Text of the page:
[openstack-dev] [all] fix latency on requirements breakage

Thierry Carrez thierry at openstack.org
Tue Nov 18 11:00:30 UTC 2014

Sean Dague wrote:
> As we're dealing with the fact that testtools 1.4.0 apparently broke
> something with attribute additions to tests (needed by tempest for
> filtering), it raises an interesting problem.
> Our current policy on requirements is to leave them open ended, this
> lets us take upstream fixes. It also breaks us a lot. But our max
> version of dependencies happens with 0 code review or testing.
> However, fixing these things takes a bunch of debug, code review, and
> test time. Seen by the fact that the testtools 1.2.0 block didn't even
> manage to fully merge this weekend.
> This is an asymetric break/fix path, which I think we need a better plan
> for. If fixing is more expensive than breaking, then you'll tend to be
> in a broken state quite a bit. We really actually want the other
> asymetry if we can get it.


> There are a couple of things we could try here:
> == Cap all requirements, require code reviews to bump maximums ==
> Benefits, protected from upstream breaks.
> Down sides, requires active energy to move forward. The SQLA 0.8
> transition took forever.

I think all projects which do manual dep bumps just end up not keeping
up with the state of the world over time. It's just too much pain to
bump them, introduce risk for so little gain for the party involved (you
just created an externality). You would only bump stuff when you need a
new feature/fix from a new version of the library, which would (1) make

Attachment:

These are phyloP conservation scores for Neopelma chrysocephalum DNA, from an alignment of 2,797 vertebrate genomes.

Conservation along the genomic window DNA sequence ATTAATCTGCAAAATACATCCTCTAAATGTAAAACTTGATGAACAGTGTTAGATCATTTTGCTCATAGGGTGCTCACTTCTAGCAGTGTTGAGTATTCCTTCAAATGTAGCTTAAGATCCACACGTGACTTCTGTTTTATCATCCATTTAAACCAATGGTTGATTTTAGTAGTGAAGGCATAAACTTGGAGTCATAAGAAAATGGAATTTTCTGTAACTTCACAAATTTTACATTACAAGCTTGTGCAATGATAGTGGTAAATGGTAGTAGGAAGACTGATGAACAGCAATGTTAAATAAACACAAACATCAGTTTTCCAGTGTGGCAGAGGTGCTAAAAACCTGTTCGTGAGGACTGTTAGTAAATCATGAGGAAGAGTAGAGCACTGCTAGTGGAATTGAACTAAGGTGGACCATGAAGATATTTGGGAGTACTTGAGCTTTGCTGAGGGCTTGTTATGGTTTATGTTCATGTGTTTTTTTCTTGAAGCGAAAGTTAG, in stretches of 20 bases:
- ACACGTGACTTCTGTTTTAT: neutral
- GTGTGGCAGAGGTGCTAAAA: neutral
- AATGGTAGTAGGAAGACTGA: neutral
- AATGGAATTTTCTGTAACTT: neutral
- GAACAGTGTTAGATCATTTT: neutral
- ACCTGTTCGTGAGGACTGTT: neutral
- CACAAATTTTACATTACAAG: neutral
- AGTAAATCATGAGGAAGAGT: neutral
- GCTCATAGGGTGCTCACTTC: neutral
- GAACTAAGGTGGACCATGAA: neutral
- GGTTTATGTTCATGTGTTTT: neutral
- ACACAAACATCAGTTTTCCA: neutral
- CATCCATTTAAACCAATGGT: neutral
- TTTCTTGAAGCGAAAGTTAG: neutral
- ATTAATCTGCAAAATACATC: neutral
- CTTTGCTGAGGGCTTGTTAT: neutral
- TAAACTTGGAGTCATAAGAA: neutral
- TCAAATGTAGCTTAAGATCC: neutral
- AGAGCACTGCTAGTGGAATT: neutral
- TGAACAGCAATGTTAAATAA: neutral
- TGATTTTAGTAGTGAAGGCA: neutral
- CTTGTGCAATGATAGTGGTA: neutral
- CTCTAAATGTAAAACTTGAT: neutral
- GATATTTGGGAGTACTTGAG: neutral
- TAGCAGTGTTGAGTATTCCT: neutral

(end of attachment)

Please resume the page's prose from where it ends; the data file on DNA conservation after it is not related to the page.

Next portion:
those bumps more costly for the poor soul that will end up needing the
new version and (2) go stale on everything else, not getting free
bugfixes from library authors and generally making the distributions
lives more miserable.

This is totally doable (and desirable imho) on stable branches though,
and we plan to just do that there.

> == Provide Requirements core push authority ==
> For blocks on bad versions, if we had a fast path to just merge know
> breaks, we could right ourselves quicker. It would have reasonably
> strict rules, like could only be used to block individual versions.
> Probably that should also come with sending email to the dev list any
> time such a thing happened.
> Benefits, fast to fix
> Down sides, bypasses our testing infrastructure. Though realistically
> the break bypassed it as well.

That doesn't sound completely crazy. Currently we give the upstream
projects the ability to directly break us, without giving our own
requirements-core the ability to directly fix the breakage.

Thierry Carrez (ttx)

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